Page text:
The Apparatus Architect

Most all types of apparatus, whether engine or ladder company units, will at some point require members to climb up onto the vehicle to perform firefighting duties, rack hose or conduct maintenance work on the apparatus or equipment. Data collected and...


The Apparatus Architect series first appeared in the August 2000 edition of Firehouse® Magazine with the ambition that the material presented would “enhance a fire department’s ability to obtain properly designed and functional apparatus.” Some 10 years later, we still find ourselves...


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Today’s engine apparatus typically are equipped with high side body compartments with rescue pumper-style bodies becoming more common with full-height and full-depth compartments on each side of the apparatus. These bodies typically are 60 to 72 inches in height and, when factoring in the height from the ground to the first step on the apparatus, the top of the body can be over eight feet from the ground. Even with lighted non-slip step surfaces and handrails, the safe use of these folding steps when climbing straight up the front of the apparatus can be problematic at best.

Apparatus bodies that have locker- or coffin-style compartments at the top of the body will at some point require members to access the equipment stored in these compartments. Safe access to these areas is best accomplished by designing a safe step arrangement at the rear of the apparatus using a series of fixed steps that can provide a larger surface area or an access ladder that incorporates handrails on each side of the ladder.

The height of the rear hosebed on many engines has increased as well due to the need to carry an increased amount of equipment for any type of incident. Full-depth body compartments typically require a rectangular water tank and, with everything else being equal, a combination rescue-engine apparatus with a 750-gallon water tank will have a higher hose body than a unit with a T-shaped water tank. Flat-back-style bodies offer additional enclosed compartment space, but can limit the available options for stepping arrangements for access to the hosebed. Using fixed or swing-out, pool-style ladders can provide safer access to this area and are not dramatically more expensive than the cost of a series of folding steps installed around the body.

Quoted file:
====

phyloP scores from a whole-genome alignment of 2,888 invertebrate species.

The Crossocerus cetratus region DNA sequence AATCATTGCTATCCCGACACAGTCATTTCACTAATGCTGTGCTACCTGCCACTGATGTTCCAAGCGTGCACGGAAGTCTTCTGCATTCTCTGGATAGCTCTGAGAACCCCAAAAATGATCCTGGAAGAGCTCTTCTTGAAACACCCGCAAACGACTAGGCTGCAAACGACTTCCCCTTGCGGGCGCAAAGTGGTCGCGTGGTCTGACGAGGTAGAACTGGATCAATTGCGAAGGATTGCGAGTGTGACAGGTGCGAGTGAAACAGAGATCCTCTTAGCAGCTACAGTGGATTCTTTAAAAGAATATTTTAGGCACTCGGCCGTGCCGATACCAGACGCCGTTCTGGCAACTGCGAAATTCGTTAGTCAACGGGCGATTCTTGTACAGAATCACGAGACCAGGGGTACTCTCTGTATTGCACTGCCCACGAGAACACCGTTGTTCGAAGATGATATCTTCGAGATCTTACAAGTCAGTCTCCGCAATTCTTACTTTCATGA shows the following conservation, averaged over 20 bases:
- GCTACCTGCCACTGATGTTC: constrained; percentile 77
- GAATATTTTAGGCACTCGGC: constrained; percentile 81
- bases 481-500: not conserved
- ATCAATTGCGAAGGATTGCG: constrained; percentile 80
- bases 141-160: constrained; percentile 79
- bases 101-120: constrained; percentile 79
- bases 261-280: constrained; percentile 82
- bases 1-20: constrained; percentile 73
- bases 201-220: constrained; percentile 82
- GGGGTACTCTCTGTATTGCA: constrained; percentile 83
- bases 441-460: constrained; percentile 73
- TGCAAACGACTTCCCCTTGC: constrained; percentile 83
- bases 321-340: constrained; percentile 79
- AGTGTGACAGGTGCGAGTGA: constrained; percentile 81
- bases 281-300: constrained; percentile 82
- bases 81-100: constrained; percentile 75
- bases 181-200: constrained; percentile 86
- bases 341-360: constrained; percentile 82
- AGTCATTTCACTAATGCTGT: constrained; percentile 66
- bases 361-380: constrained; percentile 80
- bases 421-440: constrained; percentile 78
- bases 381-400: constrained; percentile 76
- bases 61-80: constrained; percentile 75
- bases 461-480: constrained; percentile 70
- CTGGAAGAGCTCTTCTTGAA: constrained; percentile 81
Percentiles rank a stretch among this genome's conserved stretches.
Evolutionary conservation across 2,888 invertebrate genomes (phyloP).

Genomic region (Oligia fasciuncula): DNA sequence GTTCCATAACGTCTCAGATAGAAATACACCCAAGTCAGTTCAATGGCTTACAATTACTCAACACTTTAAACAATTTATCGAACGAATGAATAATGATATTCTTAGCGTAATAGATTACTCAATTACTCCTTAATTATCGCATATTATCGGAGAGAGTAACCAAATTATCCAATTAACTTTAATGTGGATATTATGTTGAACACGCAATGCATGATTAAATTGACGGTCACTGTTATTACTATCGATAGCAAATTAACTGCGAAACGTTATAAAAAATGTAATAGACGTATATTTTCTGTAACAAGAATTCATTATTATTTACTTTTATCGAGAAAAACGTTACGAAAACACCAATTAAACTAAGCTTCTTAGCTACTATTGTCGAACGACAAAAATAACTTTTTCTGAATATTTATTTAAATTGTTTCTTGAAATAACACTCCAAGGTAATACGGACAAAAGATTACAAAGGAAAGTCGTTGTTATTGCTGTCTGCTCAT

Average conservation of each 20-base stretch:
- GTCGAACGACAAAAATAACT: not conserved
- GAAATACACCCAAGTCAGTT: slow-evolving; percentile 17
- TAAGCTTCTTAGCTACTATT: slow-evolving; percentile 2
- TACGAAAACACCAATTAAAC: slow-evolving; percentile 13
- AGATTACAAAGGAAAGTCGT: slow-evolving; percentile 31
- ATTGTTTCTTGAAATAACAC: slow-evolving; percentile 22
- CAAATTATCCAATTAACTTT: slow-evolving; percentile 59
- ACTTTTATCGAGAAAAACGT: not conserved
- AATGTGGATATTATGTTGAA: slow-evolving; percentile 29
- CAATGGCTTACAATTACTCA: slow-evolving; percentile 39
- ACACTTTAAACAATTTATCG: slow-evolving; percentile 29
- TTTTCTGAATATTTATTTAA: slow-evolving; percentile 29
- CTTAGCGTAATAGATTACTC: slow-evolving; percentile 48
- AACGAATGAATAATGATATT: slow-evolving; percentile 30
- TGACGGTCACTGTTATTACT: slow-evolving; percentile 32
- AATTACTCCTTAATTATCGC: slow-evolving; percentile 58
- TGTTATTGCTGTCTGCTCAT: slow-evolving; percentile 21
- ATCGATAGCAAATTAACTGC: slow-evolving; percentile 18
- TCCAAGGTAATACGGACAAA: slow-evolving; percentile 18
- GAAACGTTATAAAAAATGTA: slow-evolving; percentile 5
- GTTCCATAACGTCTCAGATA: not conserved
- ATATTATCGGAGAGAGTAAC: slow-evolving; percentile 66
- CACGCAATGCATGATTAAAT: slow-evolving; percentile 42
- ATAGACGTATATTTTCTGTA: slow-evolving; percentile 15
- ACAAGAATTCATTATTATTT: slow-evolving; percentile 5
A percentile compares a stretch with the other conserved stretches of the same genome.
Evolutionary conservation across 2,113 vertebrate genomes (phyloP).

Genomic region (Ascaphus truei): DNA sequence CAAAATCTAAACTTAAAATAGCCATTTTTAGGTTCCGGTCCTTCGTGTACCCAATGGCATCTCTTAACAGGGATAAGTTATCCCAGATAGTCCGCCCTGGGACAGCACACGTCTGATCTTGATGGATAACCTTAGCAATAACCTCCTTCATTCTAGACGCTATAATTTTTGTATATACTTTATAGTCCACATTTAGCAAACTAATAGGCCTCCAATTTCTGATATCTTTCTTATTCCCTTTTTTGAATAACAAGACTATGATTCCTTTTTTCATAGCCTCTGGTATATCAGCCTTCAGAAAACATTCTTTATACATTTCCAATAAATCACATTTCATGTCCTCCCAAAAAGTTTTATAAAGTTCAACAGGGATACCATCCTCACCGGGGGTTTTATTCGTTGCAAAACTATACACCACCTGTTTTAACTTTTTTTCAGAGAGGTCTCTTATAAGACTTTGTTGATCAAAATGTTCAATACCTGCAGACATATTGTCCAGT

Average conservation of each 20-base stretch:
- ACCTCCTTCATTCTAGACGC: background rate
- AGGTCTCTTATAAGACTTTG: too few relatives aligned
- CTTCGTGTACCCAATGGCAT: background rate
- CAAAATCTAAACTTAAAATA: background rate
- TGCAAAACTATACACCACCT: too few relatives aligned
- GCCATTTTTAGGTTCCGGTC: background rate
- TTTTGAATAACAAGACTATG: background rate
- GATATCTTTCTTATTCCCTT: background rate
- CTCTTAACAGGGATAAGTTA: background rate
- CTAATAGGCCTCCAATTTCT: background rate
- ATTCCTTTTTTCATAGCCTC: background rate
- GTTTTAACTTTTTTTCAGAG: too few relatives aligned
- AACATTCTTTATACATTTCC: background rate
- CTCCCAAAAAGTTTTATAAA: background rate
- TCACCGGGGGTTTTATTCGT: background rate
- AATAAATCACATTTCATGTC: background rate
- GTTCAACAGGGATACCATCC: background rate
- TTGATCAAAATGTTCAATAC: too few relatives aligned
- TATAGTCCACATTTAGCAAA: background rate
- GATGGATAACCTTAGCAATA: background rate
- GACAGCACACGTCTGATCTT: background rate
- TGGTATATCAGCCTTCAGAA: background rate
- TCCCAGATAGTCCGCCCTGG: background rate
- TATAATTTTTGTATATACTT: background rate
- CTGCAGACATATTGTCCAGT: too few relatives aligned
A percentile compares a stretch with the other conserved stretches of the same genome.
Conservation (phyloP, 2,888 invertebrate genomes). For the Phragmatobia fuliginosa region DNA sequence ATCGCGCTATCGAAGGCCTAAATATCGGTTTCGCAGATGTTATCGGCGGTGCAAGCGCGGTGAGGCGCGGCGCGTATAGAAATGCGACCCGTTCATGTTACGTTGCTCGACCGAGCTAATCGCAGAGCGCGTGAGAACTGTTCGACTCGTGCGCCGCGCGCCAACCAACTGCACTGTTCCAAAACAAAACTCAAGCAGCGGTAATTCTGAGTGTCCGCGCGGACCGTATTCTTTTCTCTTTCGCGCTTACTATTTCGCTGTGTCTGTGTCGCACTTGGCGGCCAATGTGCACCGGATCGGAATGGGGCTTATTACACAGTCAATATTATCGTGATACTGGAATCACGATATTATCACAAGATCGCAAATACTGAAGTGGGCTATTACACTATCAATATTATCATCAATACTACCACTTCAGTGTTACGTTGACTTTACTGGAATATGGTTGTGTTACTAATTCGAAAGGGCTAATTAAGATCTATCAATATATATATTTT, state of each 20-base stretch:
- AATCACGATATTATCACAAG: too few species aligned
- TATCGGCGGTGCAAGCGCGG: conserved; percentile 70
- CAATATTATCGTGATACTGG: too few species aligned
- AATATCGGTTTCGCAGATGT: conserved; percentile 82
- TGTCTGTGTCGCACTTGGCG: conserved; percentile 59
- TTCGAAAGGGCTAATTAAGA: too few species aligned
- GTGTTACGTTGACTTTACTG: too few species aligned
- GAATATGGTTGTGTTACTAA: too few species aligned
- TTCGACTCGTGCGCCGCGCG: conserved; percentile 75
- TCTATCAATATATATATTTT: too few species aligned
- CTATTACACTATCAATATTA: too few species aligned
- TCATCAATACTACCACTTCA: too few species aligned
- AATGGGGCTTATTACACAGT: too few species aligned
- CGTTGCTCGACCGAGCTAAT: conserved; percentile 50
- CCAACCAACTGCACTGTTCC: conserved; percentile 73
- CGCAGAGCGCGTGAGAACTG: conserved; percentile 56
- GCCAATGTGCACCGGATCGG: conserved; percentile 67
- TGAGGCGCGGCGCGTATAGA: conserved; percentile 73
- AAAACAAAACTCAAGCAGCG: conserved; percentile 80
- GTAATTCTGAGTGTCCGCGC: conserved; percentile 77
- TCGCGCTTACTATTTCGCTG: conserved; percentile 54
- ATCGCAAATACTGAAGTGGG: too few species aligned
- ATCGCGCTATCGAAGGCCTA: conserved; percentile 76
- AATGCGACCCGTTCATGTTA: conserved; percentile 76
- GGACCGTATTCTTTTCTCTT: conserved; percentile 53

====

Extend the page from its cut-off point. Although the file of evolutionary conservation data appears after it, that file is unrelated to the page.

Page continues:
The next time you are viewing apparatus at a fire service show, climb on the apparatus at the various points where fixed or folding steps are provided. You will be surprised at how difficult this simple task may seem at first and then consider that you are doing this in your street clothes. Now imagine that you have donned your PPE and self-contained breathing apparatus (SCBA) and are attempting to access a hoseline or piece of equipment from the apparatus. A few minutes spent in thoughtfully locating fixed steps with large non-slip surfaces or access ladders on your apparatus can greatly improve the level of safety for your personnel.

A manufacturer’s standard location for fixed and folding steps may or may not meet your needs. The details for step locations and points of access are typically determined at the engineering conference after the contract with the manufacturer has been signed. Your apparatus committee will need to detail the type and material construction for access steps on the apparatus in the bidding specifications. Gaining assistance from an experienced apparatus salesperson or an apparatus architect can provide technical information on different arrangements for stepping and climbing components.

Master-stream devices that are manually controlled from the top of the pump area also require members to climb on the apparatus. With the increased use of generators, foam systems and hydraulic rescue tools, many of these fixed components are located above the fire pump for ease of installation and maintenance. Care must be given when positioning these components to provide several non-slip surfaces for personnel to operate from when using these master-stream devices. An alternative would be to provide for a remote-control deck gun where the engineer can operate the deck gun while safely on the ground. Another option is to outfit your apparatus with a blitz line attached to a portable monitor that can discharge up to 500 gpm several hundred feet from the apparatus with minimal staffing.

A review of fire apparatus history will show that over the years, engine, ladder and rescue apparatus have become larger, heavier and carry more equipment than their predecessors. As a result, some simple tasks such as equipment retrieval and racking hose have become much more difficult on many apparatus. A “back-to-basics” approach to the overall design of the apparatus can provide a fresh look to many of the drawbacks we face when setting out to specify a new piece of apparatus.

Apparatus committees should concentrate on defining the mission of the vehicle, knowing that a manufacturer may attempt to build a pumper, ladder, tanker, rescue, foam, air and light unit that will have a little bit of everything and when you get it to the fireground will not be very good at anything. As the demand for multi-functional apparatus increases, we must resist the temptation to ignore or compromise the core mission of the vehicle and you must always keep safe operating procedures in mind during the specification process.